In recent years the term ungrading has been circulating in various educational circles. But what does it mean? Is there an opposite to grading and, if so, how can ungrading be used in the classroom? Does ungrading mean students don’t receive a final grade? In this blog post we’ll break down what ungrading is and offer some suggestions as to how you might practice it in your classroom.
The Problem with Grades
Grades are a quantitative, objective proxy for the qualitative, subjective student experience of learning. In theory, grades tell us whether or not students are learning. In theory, the prospect of getting better grades helps to motivate students to do the coursework prerequisite to learning. In theory, grades provide the administration a snapshot of how things are going in our classroom. But how successful are grades at doing that?
The short answer to that question seems to be that the efficacy of grading can vary wildly. Ken Bain, in his seminal work What the Best College Teachers Do, reports how students in a physics class could achieve A’s in the course without fundamentally shifting how they thought about mass, energy, and motion. Any instructor who has taught the second or third course in a sequence knows the frustration of needing to reteach concepts from previous semesters despite students getting A’s or B’s on their finals just weeks before.
Furthermore, Alfie Kohn, in his work Punished by Rewards, documents the extensive research demonstrating that attaching an extrinsic reward to a classroom assignment actually undermines intrinsic student motivation. It seems that if we tell students that a task is worth ten points in the imaginary economy of our course, then they will never value the task itself, only the ten points. That puts us in the precarious position of sending mixed messages about the intrinsic value of learning itself. If, as seems to be the case, our grades can never be more than proximate (even inaccurate) indicators of some student learning AND grading every task can have the effect of demotivating students then how valuable can collecting numerous grades really be?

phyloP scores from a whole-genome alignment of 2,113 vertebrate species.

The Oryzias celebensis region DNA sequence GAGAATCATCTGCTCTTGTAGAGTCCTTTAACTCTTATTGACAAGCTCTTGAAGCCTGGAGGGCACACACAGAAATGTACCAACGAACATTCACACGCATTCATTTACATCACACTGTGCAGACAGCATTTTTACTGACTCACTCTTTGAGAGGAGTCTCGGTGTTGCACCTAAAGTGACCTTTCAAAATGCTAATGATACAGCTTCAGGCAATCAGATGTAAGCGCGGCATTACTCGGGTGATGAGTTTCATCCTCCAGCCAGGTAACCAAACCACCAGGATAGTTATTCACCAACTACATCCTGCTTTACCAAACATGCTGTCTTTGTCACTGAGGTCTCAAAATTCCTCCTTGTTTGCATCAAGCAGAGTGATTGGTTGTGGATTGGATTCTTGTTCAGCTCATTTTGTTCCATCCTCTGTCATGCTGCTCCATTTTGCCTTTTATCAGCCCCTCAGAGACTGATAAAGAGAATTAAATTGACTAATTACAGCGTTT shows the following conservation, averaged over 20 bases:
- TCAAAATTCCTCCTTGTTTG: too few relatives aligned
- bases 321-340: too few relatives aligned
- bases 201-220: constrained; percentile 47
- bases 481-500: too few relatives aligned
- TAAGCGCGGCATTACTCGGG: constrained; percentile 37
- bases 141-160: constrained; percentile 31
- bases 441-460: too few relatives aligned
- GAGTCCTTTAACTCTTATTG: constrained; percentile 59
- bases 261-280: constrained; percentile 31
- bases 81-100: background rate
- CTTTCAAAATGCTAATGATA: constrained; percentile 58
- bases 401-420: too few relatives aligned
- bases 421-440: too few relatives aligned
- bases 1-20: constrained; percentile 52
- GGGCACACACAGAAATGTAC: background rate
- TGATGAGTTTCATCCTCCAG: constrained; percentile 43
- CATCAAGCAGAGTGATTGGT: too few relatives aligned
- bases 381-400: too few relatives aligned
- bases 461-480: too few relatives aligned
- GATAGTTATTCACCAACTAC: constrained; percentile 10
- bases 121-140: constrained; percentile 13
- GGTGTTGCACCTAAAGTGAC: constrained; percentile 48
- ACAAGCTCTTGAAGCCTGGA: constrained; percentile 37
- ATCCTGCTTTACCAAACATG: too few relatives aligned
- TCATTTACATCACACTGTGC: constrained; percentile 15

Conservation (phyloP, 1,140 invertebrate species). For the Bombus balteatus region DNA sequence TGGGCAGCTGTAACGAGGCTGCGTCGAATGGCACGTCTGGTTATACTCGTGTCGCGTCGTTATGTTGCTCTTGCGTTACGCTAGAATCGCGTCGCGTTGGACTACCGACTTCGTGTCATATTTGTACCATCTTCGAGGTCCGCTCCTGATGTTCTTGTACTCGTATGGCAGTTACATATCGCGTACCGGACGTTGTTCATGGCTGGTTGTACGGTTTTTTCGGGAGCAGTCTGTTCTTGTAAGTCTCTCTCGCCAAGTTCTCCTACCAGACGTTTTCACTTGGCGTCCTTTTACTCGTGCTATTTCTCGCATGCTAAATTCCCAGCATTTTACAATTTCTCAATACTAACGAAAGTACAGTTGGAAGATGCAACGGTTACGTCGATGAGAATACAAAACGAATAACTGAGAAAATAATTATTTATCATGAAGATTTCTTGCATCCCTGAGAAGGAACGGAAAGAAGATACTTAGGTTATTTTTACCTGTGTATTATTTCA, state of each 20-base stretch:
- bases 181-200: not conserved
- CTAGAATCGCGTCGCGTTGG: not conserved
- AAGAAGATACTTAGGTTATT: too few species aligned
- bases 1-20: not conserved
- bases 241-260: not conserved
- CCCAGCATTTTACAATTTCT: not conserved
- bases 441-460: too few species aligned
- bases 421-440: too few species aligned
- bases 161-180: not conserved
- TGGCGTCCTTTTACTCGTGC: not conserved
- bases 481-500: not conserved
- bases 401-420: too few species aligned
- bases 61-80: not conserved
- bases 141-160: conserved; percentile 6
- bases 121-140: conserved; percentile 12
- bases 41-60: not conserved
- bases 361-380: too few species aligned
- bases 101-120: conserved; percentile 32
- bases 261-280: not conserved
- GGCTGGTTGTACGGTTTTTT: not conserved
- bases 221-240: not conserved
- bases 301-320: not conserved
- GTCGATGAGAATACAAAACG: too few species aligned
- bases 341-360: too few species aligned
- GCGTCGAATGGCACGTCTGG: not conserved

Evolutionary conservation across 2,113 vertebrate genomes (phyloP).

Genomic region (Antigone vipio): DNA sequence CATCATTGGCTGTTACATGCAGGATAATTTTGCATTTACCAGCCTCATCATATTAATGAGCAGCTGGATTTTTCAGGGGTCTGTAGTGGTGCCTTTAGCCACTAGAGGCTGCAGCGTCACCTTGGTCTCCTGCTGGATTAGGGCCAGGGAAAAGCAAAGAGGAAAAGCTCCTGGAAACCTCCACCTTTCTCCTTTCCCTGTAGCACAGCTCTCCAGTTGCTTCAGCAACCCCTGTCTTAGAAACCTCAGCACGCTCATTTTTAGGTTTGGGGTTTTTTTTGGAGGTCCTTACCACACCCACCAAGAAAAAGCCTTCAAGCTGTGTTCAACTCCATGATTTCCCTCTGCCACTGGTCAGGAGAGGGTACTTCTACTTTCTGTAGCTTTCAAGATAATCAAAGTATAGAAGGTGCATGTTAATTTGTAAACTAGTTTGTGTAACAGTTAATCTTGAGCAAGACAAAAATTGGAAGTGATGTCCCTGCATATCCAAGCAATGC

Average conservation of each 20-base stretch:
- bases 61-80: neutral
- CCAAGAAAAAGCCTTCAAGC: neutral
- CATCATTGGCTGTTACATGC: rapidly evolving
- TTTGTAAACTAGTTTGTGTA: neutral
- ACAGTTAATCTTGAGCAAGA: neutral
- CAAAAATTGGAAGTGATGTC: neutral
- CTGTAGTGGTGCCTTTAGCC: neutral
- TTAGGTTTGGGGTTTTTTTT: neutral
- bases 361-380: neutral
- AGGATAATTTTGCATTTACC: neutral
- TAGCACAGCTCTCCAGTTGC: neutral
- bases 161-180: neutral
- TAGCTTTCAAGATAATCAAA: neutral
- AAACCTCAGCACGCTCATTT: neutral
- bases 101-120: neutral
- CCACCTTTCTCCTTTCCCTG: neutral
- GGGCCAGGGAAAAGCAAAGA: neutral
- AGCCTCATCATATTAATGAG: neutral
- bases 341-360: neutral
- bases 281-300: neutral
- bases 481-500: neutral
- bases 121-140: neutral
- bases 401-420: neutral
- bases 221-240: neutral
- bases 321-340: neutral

Decoupling Grades from Assessment
Although much work has been in terms of developing better assessments, communicating priorities to students via rubrics, and other attempts to refine our grading practices, those involved in the ungrading movement attack the problem by assuming that grading itself is the problem. From this perspective grading is a largely unnecessary appendage to the practices we need to focus on with our students: feedback and assessment. We, like most educators, are professionally obliged to report final grades and to communicate to our students at the start of the semester how we will arrive at those grades. Although there are many ways to implement ungrading, the basic approach seeks to shift student attention from grades to learning by deferring (for as long as possible) that final moment of collapsing the student learning experience–in all its complicated, messy, nonlinear multidimensionality–into a quantitative approximation such as a single letter or number.